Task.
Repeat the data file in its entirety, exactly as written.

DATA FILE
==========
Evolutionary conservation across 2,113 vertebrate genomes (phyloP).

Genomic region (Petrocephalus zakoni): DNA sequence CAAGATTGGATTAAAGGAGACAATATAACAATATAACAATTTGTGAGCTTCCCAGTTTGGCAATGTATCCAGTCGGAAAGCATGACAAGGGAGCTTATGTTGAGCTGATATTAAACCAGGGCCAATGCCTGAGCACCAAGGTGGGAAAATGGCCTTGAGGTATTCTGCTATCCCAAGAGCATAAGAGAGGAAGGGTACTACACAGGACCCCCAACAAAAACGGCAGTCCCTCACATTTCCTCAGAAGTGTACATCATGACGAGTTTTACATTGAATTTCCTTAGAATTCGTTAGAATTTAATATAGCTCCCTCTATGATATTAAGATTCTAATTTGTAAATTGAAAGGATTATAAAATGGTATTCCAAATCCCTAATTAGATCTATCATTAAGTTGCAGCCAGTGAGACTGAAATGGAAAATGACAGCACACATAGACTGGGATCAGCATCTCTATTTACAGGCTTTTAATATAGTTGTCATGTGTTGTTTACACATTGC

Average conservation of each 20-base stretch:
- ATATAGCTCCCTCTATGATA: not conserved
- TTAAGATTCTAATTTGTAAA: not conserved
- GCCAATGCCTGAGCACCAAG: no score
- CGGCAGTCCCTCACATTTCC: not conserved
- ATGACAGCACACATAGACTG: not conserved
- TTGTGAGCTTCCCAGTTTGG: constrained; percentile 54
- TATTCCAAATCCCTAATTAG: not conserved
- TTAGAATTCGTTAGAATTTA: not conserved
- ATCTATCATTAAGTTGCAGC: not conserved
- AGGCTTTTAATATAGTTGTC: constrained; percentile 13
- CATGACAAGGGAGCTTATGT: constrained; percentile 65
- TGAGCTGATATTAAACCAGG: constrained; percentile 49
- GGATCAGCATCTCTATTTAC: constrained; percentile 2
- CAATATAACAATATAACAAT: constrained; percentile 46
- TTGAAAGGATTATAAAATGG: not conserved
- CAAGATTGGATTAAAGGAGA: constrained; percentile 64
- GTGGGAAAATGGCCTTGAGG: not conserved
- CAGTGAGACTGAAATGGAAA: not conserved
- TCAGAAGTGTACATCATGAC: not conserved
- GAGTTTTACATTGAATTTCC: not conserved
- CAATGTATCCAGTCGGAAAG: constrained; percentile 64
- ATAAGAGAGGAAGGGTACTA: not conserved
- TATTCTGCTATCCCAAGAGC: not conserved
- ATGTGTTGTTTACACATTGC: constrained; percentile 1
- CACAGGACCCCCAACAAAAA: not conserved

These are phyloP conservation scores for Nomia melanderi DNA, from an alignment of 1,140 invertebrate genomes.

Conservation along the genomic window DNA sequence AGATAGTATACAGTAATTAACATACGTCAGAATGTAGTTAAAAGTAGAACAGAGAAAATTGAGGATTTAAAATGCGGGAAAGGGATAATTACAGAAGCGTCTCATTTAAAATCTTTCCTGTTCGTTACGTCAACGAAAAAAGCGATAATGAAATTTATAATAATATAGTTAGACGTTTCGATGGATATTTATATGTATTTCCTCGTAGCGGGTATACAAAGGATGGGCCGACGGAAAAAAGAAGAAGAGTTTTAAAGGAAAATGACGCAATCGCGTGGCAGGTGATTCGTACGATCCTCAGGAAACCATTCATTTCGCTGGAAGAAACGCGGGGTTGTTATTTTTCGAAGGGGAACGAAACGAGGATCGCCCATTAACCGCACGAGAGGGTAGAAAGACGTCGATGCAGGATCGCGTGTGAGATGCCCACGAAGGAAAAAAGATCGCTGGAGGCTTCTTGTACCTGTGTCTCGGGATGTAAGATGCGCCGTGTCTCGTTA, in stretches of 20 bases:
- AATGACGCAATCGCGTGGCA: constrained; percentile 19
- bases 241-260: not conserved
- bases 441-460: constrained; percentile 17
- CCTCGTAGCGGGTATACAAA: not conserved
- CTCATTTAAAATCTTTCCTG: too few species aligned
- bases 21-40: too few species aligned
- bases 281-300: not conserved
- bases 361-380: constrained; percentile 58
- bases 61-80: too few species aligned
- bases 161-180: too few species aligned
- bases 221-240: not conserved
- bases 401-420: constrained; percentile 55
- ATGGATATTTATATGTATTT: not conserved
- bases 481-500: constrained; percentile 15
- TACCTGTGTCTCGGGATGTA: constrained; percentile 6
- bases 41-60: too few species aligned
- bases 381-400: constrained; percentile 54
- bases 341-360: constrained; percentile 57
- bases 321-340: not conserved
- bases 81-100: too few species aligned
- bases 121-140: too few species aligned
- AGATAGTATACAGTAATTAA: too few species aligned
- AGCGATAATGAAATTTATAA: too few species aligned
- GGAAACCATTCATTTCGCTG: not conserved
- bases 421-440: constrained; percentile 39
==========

Evolutionary conservation across 2,113 vertebrate genomes (phyloP).

Genomic region (Petrocephalus zakoni): DNA sequence CAAGATTGGATTAAAGGAGACAATATAACAATATAACAATTTGTGAGCTTCCCAGTTTGGCAATGTATCCAGTCGGAAAGCATGACAAGGGAGCTTATGTTGAGCTGATATTAAACCAGGGCCAATGCCTGAGCACCAAGGTGGGAAAATGGCCTTGAGGTATTCTGCTATCCCAAGAGCATAAGAGAGGAAGGGTACTACACAGGACCCCCAACAAAAACGGCAGTCCCTCACATTTCCTCAGAAGTGTACATCATGACGAGTTTTACATTGAATTTCCTTAGAATTCGTTAGAATTTAATATAGCTCCCTCTATGATATTAAGATTCTAATTTGTAAATTGAAAGGATTATAAAATGGTATTCCAAATCCCTAATTAGATCTATCATTAAGTTGCAGCCAGTGAGACTGAAATGGAAAATGACAGCACACATAGACTGGGATCAGCATCTCTATTTACAGGCTTTTAATATAGTTGTCATGTGTTGTTTACACATTGC

Average conservation of each 20-base stretch:
- ATATAGCTCCCTCTATGATA: not conserved
- TTAAGATTCTAATTTGTAAA: not conserved
- GCCAATGCCTGAGCACCAAG: no score
- CGGCAGTCCCTCACATTTCC: not conserved
- ATGACAGCACACATAGACTG: not conserved
- TTGTGAGCTTCCCAGTTTGG: constrained; percentile 54
- TATTCCAAATCCCTAATTAG: not conserved
- TTAGAATTCGTTAGAATTTA: not conserved
- ATCTATCATTAAGTTGCAGC: not conserved
- AGGCTTTTAATATAGTTGTC: constrained; percentile 13
- CATGACAAGGGAGCTTATGT: constrained; percentile 65
- TGAGCTGATATTAAACCAGG: constrained; percentile 49
- GGATCAGCATCTCTATTTAC: constrained; percentile 2
- CAATATAACAATATAACAAT: constrained; percentile 46
- TTGAAAGGATTATAAAATGG: not conserved
- CAAGATTGGATTAAAGGAGA: constrained; percentile 64
- GTGGGAAAATGGCCTTGAGG: not conserved
- CAGTGAGACTGAAATGGAAA: not conserved
- TCAGAAGTGTACATCATGAC: not conserved
- GAGTTTTACATTGAATTTCC: not conserved
- CAATGTATCCAGTCGGAAAG: constrained; percentile 64
- ATAAGAGAGGAAGGGTACTA: not conserved
- TATTCTGCTATCCCAAGAGC: not conserved
- ATGTGTTGTTTACACATTGC: constrained; percentile 1
- CACAGGACCCCCAACAAAAA: not conserved

These are phyloP conservation scores for Nomia melanderi DNA, from an alignment of 1,140 invertebrate genomes.

Conservation along the genomic window DNA sequence AGATAGTATACAGTAATTAACATACGTCAGAATGTAGTTAAAAGTAGAACAGAGAAAATTGAGGATTTAAAATGCGGGAAAGGGATAATTACAGAAGCGTCTCATTTAAAATCTTTCCTGTTCGTTACGTCAACGAAAAAAGCGATAATGAAATTTATAATAATATAGTTAGACGTTTCGATGGATATTTATATGTATTTCCTCGTAGCGGGTATACAAAGGATGGGCCGACGGAAAAAAGAAGAAGAGTTTTAAAGGAAAATGACGCAATCGCGTGGCAGGTGATTCGTACGATCCTCAGGAAACCATTCATTTCGCTGGAAGAAACGCGGGGTTGTTATTTTTCGAAGGGGAACGAAACGAGGATCGCCCATTAACCGCACGAGAGGGTAGAAAGACGTCGATGCAGGATCGCGTGTGAGATGCCCACGAAGGAAAAAAGATCGCTGGAGGCTTCTTGTACCTGTGTCTCGGGATGTAAGATGCGCCGTGTCTCGTTA, in stretches of 20 bases:
- AATGACGCAATCGCGTGGCA: constrained; percentile 19
- bases 241-260: not conserved
- bases 441-460: constrained; percentile 17
- CCTCGTAGCGGGTATACAAA: not conserved
- CTCATTTAAAATCTTTCCTG: too few species aligned
- bases 21-40: too few species aligned
- bases 281-300: not conserved
- bases 361-380: constrained; percentile 58
- bases 61-80: too few species aligned
- bases 161-180: too few species aligned
- bases 221-240: not conserved
- bases 401-420: constrained; percentile 55
- ATGGATATTTATATGTATTT: not conserved
- bases 481-500: constrained; percentile 15
- TACCTGTGTCTCGGGATGTA: constrained; percentile 6
- bases 41-60: too few species aligned
- bases 381-400: constrained; percentile 54
- bases 341-360: constrained; percentile 57
- bases 321-340: not conserved
- bases 81-100: too few species aligned
- bases 121-140: too few species aligned
- AGATAGTATACAGTAATTAA: too few species aligned
- AGCGATAATGAAATTTATAA: too few species aligned
- GGAAACCATTCATTTCGCTG: not conserved
- bases 421-440: constrained; percentile 39